Can you now tell me - am I right or wrong that 80% of people who come here come from the European Union, and your cap would make no difference to that? Is that right?No, Nick, it’s not. According to the International Passenger Survey, 431,000 non-British immigrants came to the UK in the 12 months to June 2009, the latest period for which we have figures. 166,000 of these came from the EU. That’s 38.5%. In the previous 12 months, EU immigrants were 177,000 of 454,000. And in the year before that, 174,000 of 473,000.
Alternatively, we could look at the nationality of people employed here. Table 8 of this pdf shows that, in Q4, there were 2.288 million non-UK nationals working in the UK, of which just over one million came from the EU.
Strictly speaking, it seems Clegg’s wrong, by a factor of around two.
There is, however, some force behind his general sentiment.
Let’s say that we could impose a binding cap upon non-EU immigration, so that an employer who would like to hire a non-EU worker can‘t. What does he do? If he hires a British national, then immigration does indeed fall one-for-one with the cap, and employment of native workers rises one-for-one; this assumes that, at the margin, a British worker is as productive as a non-EU one.
But if he hires an EU national instead, aggregate immigration won’t change. There’ll just be more EU immigrants and fewer non-EU ones: we’ll have more Greeks and fewer Turks, more Poles and fewer Russians. It’s not clear what is gained by this, from the perspective of someone worried about “flocking east Europeans.“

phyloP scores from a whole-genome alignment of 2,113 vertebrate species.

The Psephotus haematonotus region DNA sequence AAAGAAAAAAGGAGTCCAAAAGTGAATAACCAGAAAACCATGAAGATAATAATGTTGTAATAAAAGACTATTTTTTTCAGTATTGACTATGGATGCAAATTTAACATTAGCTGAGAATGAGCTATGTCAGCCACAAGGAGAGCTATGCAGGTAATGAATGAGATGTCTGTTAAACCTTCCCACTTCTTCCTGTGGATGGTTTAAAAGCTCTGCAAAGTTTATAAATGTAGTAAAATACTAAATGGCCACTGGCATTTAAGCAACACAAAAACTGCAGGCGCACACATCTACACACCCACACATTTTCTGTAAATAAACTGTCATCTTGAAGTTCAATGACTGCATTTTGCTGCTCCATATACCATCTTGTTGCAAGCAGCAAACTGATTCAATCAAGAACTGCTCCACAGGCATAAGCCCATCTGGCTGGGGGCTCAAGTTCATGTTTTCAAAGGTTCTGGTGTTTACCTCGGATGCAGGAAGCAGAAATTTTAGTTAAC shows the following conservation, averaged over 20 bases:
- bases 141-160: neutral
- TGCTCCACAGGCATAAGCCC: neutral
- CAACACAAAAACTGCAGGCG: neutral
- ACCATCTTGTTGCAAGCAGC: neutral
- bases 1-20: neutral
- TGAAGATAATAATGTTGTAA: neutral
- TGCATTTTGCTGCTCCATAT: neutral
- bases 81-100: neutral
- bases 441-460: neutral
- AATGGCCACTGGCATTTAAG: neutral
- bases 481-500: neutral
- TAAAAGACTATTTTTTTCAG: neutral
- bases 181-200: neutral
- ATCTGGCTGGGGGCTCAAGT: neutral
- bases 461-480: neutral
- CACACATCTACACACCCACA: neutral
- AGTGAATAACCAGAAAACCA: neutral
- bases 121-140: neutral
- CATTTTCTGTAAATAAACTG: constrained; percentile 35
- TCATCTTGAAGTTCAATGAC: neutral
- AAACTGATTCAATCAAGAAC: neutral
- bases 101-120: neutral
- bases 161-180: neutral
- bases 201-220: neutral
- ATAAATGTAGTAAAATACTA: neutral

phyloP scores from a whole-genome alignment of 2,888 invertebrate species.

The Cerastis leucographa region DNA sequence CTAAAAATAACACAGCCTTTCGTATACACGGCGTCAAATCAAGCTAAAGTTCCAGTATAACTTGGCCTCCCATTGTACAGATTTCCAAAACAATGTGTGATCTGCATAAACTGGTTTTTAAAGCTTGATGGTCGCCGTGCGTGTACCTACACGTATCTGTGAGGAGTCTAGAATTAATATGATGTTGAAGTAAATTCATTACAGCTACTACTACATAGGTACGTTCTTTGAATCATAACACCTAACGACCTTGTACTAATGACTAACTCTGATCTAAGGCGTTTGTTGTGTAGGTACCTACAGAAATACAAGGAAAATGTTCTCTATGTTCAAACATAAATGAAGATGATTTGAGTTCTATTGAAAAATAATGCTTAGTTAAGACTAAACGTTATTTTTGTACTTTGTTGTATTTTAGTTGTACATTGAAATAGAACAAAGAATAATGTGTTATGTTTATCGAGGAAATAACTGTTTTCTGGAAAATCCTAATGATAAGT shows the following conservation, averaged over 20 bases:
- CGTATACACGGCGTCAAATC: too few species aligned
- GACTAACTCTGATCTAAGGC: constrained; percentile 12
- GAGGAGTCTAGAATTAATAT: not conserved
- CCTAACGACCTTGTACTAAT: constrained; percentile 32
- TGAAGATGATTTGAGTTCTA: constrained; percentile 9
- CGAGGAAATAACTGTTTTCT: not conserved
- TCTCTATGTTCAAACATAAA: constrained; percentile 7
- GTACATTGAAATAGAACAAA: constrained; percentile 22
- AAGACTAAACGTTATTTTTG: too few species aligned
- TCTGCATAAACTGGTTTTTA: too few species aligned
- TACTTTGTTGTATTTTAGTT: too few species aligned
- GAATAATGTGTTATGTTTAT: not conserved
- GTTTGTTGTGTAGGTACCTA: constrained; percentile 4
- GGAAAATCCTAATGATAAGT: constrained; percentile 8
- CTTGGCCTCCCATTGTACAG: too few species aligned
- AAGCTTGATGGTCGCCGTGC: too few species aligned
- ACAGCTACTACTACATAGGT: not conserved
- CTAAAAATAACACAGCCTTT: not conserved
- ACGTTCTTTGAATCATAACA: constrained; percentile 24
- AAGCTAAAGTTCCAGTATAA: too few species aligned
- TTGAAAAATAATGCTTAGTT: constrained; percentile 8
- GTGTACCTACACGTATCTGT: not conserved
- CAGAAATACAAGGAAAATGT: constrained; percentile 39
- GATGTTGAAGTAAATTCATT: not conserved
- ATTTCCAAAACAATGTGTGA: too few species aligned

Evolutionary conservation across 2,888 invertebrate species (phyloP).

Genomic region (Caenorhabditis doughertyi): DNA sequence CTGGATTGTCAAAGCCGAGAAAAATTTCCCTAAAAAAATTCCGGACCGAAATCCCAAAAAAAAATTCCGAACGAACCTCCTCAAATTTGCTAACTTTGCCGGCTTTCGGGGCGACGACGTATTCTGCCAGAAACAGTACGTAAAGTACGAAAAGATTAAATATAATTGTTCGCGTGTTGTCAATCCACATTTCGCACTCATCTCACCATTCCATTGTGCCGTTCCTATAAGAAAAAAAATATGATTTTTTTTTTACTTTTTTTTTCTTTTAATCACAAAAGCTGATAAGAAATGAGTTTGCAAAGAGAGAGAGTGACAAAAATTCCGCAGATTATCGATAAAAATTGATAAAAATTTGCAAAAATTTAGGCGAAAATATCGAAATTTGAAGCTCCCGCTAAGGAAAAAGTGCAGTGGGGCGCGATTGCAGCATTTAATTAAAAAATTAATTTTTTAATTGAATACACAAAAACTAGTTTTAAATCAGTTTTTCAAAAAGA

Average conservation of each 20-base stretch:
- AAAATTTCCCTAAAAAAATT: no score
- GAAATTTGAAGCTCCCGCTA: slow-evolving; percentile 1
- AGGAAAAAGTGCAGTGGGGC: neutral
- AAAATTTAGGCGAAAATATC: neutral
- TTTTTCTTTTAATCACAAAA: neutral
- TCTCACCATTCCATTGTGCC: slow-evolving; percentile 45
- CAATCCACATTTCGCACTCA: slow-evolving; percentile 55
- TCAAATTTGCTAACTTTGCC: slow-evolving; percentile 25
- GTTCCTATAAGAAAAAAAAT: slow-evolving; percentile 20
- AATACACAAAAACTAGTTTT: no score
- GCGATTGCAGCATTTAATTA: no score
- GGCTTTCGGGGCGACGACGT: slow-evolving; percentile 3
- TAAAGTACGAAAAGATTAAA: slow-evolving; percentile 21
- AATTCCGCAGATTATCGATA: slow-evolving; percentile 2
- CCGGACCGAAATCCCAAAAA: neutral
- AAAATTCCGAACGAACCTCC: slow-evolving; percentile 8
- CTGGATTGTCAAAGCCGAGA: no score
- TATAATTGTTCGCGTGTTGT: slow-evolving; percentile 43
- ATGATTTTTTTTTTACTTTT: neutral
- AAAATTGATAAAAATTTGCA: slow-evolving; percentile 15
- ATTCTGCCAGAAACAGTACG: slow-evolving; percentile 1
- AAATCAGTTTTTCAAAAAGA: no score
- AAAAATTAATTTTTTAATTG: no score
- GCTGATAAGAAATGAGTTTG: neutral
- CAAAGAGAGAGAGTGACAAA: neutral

So, which is it? There’s one piece of evidence here. This paper finds that new immigrants are a closer substitute for earlier immigrants than they are for native workers; for this reason, immigration reduces the wages of earlier immigrants relative to migrants. This suggests that a cap on non-EU immigration might indeed lead to increased EU migration more than to increased native employment.
Which leads me to a question. Let’s say we get a Tory government that imposes a cap on non-EU immigration. Immigration then rises from the EU, with the result that overall immigration stays high. What happens then?
Ideally, people would realize that we can’t control immigration, and so shouldn’t try. But there might instead be another reaction. Some will say, as UKIP does: “we can only control immigration by leaving the EU.“ Pressure to do so will therefore increase. So, is Cameron’s cap on non-EU migration a stepping stone towards leaving the EU?